New All-Women X Men Team May Take Strong Female Characters to a Whole New Level

Jubilee has defeated vampires. Storm has decimated nations. Kitty Pryde has toppled sentinels. Together, they form one half of Brian Wood’s exclusively female X-Men and this April, they will fight the most vicious villain known to comics: sexism.

Wood’s latest vision of the famed hero team may be a positive sign. If done correctly, it can be a story of feminine empowerment akin to Kathryn Immonen’s Wolverine and Jubilee or Gail Simone’s Birds of Prey. However, if done incorrectly, the tale will be placed alongside Joe Kelly’s Let’s Brutalize Some Prostitutes and Frank Miller’s How Many Lady Throats Can You Slit?

Interestingly, Miller’s tale of undressed women getting eaten alive by cannibals is expecting a sequel while Simone gets fired via e-mail. Yes, feminism is a bygone issue.

And Brian Wood does not just have to deny the overall misogynistic attitude of his industry; he also has to overcome the sexism of the X-Men franchise itself.

Jean Grey is the proverbial “good girl” that evolves into an overbearing seductress the first chance she gets, which is a fantasy as old as “private school” pornography itself. I’m just surprised they never gave her a plaid skirt.

Jubilee is young so she is not dressed provocatively. However, if we were indeed using the “it’s characteristic” excuse, it would make sense for her to, like most fit teenagers, flaunt her newborn proportions. But that’s disturbing and our wonderful artists should stick to only objectifying women above 18.

Emma Frost, a vicious villain that sees the light because of a man’s dreamy eyes, essentially fights in beachwear. Of course, she can make her body hard as diamond so she doesn’t need bulky armor and has to wear string bikinis to battle. Let’s give the writers some points for creativity there. And, to correct the mistake they made with Jean Grey, they do give her schoolgirl uniforms.

Storm is the classic warrior princess or insatiable jungle queen, depending on the writer. Older iterations even have her in leopard print so sexism and racism meld beautifully there. Of course, when black Victoria’s Secret models don tiger print, there’s no uproar because that’s empowerment, not objectification.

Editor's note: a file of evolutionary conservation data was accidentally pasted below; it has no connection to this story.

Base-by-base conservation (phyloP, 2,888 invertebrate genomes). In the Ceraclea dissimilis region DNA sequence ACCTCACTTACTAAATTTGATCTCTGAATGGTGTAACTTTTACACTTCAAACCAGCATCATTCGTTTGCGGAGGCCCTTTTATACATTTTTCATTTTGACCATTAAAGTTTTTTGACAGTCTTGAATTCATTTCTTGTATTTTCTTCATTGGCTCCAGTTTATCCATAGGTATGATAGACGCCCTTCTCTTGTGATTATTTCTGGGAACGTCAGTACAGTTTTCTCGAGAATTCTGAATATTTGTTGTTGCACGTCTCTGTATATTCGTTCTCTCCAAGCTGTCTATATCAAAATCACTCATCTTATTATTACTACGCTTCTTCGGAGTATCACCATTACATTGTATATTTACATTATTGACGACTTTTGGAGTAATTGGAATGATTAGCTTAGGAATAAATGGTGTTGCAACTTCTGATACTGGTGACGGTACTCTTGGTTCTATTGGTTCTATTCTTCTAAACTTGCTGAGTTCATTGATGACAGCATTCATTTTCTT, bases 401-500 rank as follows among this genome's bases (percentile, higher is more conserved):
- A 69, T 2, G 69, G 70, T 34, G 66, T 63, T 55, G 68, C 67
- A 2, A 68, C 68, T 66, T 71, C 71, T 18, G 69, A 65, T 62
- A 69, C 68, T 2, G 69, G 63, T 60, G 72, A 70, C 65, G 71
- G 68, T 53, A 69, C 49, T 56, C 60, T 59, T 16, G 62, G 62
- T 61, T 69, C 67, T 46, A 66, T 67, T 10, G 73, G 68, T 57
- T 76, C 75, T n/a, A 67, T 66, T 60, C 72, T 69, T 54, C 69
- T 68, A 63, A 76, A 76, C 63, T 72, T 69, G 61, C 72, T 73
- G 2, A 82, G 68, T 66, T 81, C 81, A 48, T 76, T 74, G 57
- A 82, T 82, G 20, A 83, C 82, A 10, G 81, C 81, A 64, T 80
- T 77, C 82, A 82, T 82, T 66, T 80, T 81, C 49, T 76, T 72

The all-woman fantasy is also an old favorite. Be it Odysseus’ sirens or the original retelling of Wonder Woman, sexists revel in these creations of “feminine empowerment,” so Wood’s decision to create an all-female team is no more an indication of feminism than Charlie’s Angels.

However, Wood has promised plenty of female promiscuity because he is tired of what one “feminist” writer called “slut-shaming” in comics. Yes, to show women as slaves to their passions and in desperate need of a penis; Aristotle told us that. He also called women “deformities of nature,” of course, but he’s a good source to describe the female sex, right?

It’s also great to see that feminists can now use the word “slut.” Here I was thinking it was just for misogynists.

Interestingly, when comic book fans attempt to prove they aren’t sexist, they start things like “the Hawkeye initiative,” a Tumblr project that puts Marvel’s archer in the dresses of his female counterparts so everyone can see the ridiculousness of wearing swimwear to a gunfight. Of course, since this is Frank Miller’s world, the submitted pictures are rife with homophobia and transphobia.

X-Men has attempted estrogen-fueled storylines in the past. My favorite example was on the Emmy Award-winning X-Men Evolution, where all the female X-Men, tired of playing second fiddle, once took charge and chose to stake their own claim.


It all worked brilliantly and really showed the value of the feminist movement, bringing X-Men into a new era … for about two-thirds of the episode. In the last few minutes, however, the ladies’ “womanly passions” overtook them and they bit off more than they could chew, ultimately needing their male counterparts to come save them.

Missed it by that much.

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Abdul R. Siddiqui

Abdul is a graduate of CUNY Baruch, as part of the Macaulay Honors program. He has interned with the New York City Housing Authority, Macaulay, and PolicyMic. He currently contributes to PolicyMic, DramaFever, and NewLogical.

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